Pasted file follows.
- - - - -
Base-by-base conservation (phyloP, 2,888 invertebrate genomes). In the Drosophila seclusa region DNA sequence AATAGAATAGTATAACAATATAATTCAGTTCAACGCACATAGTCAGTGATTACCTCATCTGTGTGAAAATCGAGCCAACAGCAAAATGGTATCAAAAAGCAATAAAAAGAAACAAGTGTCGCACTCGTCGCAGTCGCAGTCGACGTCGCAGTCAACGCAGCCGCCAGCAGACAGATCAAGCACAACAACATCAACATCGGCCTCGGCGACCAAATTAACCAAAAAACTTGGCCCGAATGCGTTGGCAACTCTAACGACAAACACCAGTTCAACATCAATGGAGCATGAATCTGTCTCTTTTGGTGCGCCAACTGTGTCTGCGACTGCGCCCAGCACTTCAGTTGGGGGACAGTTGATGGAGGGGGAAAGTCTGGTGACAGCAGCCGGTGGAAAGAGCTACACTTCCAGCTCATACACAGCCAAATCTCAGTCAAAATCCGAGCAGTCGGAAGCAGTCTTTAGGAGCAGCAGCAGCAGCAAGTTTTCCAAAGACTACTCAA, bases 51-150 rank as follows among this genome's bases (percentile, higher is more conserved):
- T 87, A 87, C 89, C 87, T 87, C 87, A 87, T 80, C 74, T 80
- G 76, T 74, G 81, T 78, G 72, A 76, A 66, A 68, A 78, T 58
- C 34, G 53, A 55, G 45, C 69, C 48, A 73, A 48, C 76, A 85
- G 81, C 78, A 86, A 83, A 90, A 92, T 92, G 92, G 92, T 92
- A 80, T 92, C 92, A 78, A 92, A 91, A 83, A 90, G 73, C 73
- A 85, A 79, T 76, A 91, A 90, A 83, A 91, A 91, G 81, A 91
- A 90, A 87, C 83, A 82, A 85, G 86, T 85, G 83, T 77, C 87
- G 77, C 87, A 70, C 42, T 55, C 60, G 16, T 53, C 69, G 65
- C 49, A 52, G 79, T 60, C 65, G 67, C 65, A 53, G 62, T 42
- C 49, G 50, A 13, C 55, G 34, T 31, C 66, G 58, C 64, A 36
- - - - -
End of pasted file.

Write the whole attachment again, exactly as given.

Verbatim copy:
Base-by-base conservation (phyloP, 2,888 invertebrate genomes). In the Drosophila seclusa region DNA sequence AATAGAATAGTATAACAATATAATTCAGTTCAACGCACATAGTCAGTGATTACCTCATCTGTGTGAAAATCGAGCCAACAGCAAAATGGTATCAAAAAGCAATAAAAAGAAACAAGTGTCGCACTCGTCGCAGTCGCAGTCGACGTCGCAGTCAACGCAGCCGCCAGCAGACAGATCAAGCACAACAACATCAACATCGGCCTCGGCGACCAAATTAACCAAAAAACTTGGCCCGAATGCGTTGGCAACTCTAACGACAAACACCAGTTCAACATCAATGGAGCATGAATCTGTCTCTTTTGGTGCGCCAACTGTGTCTGCGACTGCGCCCAGCACTTCAGTTGGGGGACAGTTGATGGAGGGGGAAAGTCTGGTGACAGCAGCCGGTGGAAAGAGCTACACTTCCAGCTCATACACAGCCAAATCTCAGTCAAAATCCGAGCAGTCGGAAGCAGTCTTTAGGAGCAGCAGCAGCAGCAAGTTTTCCAAAGACTACTCAA, bases 51-150 rank as follows among this genome's bases (percentile, higher is more conserved):
- T 87, A 87, C 89, C 87, T 87, C 87, A 87, T 80, C 74, T 80
- G 76, T 74, G 81, T 78, G 72, A 76, A 66, A 68, A 78, T 58
- C 34, G 53, A 55, G 45, C 69, C 48, A 73, A 48, C 76, A 85
- G 81, C 78, A 86, A 83, A 90, A 92, T 92, G 92, G 92, T 92
- A 80, T 92, C 92, A 78, A 92, A 91, A 83, A 90, G 73, C 73
- A 85, A 79, T 76, A 91, A 90, A 83, A 91, A 91, G 81, A 91
- A 90, A 87, C 83, A 82, A 85, G 86, T 85, G 83, T 77, C 87
- G 77, C 87, A 70, C 42, T 55, C 60, G 16, T 53, C 69, G 65
- C 49, A 52, G 79, T 60, C 65, G 67, C 65, A 53, G 62, T 42
- C 49, G 50, A 13, C 55, G 34, T 31, C 66, G 58, C 64, A 36